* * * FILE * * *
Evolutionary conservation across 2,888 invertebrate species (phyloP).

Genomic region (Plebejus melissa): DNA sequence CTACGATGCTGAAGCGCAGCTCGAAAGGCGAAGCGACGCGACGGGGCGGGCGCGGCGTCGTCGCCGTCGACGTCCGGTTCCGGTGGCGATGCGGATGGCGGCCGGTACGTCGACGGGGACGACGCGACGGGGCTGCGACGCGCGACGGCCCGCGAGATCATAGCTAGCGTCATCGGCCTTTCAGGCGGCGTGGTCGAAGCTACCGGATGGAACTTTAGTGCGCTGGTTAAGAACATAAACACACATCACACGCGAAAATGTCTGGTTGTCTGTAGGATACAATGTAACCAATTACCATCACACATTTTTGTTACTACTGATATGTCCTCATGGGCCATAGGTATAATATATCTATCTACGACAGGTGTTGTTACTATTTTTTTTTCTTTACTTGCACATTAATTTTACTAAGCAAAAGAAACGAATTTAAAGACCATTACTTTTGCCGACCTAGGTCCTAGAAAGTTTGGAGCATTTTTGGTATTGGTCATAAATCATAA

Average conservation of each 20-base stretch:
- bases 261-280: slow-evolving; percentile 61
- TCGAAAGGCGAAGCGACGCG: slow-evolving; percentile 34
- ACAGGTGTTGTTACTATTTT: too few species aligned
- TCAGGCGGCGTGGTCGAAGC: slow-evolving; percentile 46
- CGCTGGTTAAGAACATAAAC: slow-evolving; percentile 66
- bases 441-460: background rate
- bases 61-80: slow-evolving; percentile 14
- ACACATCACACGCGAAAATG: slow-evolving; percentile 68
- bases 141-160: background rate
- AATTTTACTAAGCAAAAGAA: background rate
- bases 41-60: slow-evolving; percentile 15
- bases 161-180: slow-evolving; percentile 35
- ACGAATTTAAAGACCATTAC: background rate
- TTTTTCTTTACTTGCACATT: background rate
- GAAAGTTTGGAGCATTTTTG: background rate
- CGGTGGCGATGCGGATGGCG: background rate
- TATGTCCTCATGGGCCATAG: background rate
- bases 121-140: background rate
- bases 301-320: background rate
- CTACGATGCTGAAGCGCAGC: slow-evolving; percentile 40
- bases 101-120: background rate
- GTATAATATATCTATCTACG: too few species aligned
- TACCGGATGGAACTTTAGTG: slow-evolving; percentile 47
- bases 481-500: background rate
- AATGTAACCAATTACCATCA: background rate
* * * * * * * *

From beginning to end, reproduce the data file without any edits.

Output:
Evolutionary conservation across 2,888 invertebrate species (phyloP).

Genomic region (Plebejus melissa): DNA sequence CTACGATGCTGAAGCGCAGCTCGAAAGGCGAAGCGACGCGACGGGGCGGGCGCGGCGTCGTCGCCGTCGACGTCCGGTTCCGGTGGCGATGCGGATGGCGGCCGGTACGTCGACGGGGACGACGCGACGGGGCTGCGACGCGCGACGGCCCGCGAGATCATAGCTAGCGTCATCGGCCTTTCAGGCGGCGTGGTCGAAGCTACCGGATGGAACTTTAGTGCGCTGGTTAAGAACATAAACACACATCACACGCGAAAATGTCTGGTTGTCTGTAGGATACAATGTAACCAATTACCATCACACATTTTTGTTACTACTGATATGTCCTCATGGGCCATAGGTATAATATATCTATCTACGACAGGTGTTGTTACTATTTTTTTTTCTTTACTTGCACATTAATTTTACTAAGCAAAAGAAACGAATTTAAAGACCATTACTTTTGCCGACCTAGGTCCTAGAAAGTTTGGAGCATTTTTGGTATTGGTCATAAATCATAA

Average conservation of each 20-base stretch:
- bases 261-280: slow-evolving; percentile 61
- TCGAAAGGCGAAGCGACGCG: slow-evolving; percentile 34
- ACAGGTGTTGTTACTATTTT: too few species aligned
- TCAGGCGGCGTGGTCGAAGC: slow-evolving; percentile 46
- CGCTGGTTAAGAACATAAAC: slow-evolving; percentile 66
- bases 441-460: background rate
- bases 61-80: slow-evolving; percentile 14
- ACACATCACACGCGAAAATG: slow-evolving; percentile 68
- bases 141-160: background rate
- AATTTTACTAAGCAAAAGAA: background rate
- bases 41-60: slow-evolving; percentile 15
- bases 161-180: slow-evolving; percentile 35
- ACGAATTTAAAGACCATTAC: background rate
- TTTTTCTTTACTTGCACATT: background rate
- GAAAGTTTGGAGCATTTTTG: background rate
- CGGTGGCGATGCGGATGGCG: background rate
- TATGTCCTCATGGGCCATAG: background rate
- bases 121-140: background rate
- bases 301-320: background rate
- CTACGATGCTGAAGCGCAGC: slow-evolving; percentile 40
- bases 101-120: background rate
- GTATAATATATCTATCTACG: too few species aligned
- TACCGGATGGAACTTTAGTG: slow-evolving; percentile 47
- bases 481-500: background rate
- AATGTAACCAATTACCATCA: background rate